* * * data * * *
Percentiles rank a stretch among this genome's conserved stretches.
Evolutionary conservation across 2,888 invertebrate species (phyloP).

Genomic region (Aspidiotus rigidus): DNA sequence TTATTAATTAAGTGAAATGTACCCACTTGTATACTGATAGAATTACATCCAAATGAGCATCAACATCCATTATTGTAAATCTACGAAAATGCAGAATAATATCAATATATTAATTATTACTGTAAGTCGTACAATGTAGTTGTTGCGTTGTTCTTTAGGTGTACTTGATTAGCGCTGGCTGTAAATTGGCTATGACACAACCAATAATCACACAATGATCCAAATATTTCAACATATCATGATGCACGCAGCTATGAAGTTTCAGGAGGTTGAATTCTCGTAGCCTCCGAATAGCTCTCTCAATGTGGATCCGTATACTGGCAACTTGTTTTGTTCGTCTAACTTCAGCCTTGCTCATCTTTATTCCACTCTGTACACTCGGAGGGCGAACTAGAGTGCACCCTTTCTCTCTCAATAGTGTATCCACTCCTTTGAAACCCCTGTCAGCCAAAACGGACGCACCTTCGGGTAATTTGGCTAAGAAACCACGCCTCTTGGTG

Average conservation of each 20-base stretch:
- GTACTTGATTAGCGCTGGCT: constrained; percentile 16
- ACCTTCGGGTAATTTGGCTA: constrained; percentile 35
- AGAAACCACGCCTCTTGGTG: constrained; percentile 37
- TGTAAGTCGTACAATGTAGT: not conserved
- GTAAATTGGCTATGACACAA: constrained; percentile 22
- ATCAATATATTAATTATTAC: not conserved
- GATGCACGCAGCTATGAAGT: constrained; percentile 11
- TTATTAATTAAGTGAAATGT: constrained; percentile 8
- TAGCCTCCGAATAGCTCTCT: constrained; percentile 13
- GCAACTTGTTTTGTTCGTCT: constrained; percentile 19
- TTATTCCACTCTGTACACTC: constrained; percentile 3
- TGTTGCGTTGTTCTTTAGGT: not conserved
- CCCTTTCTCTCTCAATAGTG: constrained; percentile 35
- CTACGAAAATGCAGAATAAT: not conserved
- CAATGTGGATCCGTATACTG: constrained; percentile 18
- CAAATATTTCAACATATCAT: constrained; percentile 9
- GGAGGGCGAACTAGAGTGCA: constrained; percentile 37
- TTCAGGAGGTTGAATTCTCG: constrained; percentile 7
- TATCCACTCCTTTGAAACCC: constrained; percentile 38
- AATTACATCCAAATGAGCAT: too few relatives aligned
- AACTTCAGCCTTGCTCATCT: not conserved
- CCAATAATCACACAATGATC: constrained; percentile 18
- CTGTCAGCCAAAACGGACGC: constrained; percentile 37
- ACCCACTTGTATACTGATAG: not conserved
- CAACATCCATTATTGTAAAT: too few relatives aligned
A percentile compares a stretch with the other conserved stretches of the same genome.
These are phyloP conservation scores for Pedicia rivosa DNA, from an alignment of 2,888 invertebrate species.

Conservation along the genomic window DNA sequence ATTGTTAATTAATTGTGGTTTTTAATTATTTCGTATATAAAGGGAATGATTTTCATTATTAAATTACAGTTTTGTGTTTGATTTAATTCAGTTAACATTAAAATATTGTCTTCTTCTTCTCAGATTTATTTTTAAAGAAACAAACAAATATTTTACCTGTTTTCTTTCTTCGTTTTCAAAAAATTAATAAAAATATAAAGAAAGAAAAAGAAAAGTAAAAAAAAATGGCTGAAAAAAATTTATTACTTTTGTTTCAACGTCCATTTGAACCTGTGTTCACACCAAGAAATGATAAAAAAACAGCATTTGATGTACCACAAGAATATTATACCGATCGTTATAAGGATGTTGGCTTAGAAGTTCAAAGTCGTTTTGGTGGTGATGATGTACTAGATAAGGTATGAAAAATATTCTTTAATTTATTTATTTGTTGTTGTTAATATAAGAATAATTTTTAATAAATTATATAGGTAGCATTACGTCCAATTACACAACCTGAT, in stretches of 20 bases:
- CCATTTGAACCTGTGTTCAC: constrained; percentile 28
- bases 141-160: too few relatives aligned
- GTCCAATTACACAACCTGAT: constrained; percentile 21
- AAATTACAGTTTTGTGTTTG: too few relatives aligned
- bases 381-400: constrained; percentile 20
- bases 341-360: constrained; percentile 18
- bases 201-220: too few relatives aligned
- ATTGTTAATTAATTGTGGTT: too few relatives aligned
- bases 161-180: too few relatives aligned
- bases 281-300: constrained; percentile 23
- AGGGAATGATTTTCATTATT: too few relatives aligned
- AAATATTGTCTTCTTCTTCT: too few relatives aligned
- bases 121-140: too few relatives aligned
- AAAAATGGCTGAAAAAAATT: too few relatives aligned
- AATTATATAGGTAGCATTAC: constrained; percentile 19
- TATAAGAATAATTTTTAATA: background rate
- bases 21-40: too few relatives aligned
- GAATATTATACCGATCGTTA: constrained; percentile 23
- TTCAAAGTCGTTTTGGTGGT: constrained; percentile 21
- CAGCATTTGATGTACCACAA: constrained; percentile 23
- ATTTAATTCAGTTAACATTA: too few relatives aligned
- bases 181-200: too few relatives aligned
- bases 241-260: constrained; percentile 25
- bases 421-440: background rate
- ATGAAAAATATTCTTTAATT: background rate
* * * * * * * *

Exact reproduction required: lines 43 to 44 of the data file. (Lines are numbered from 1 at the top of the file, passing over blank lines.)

- AGGGAATGATTTTCATTATT: too few relatives aligned
- AAATATTGTCTTCTTCTTCT: too few relatives aligned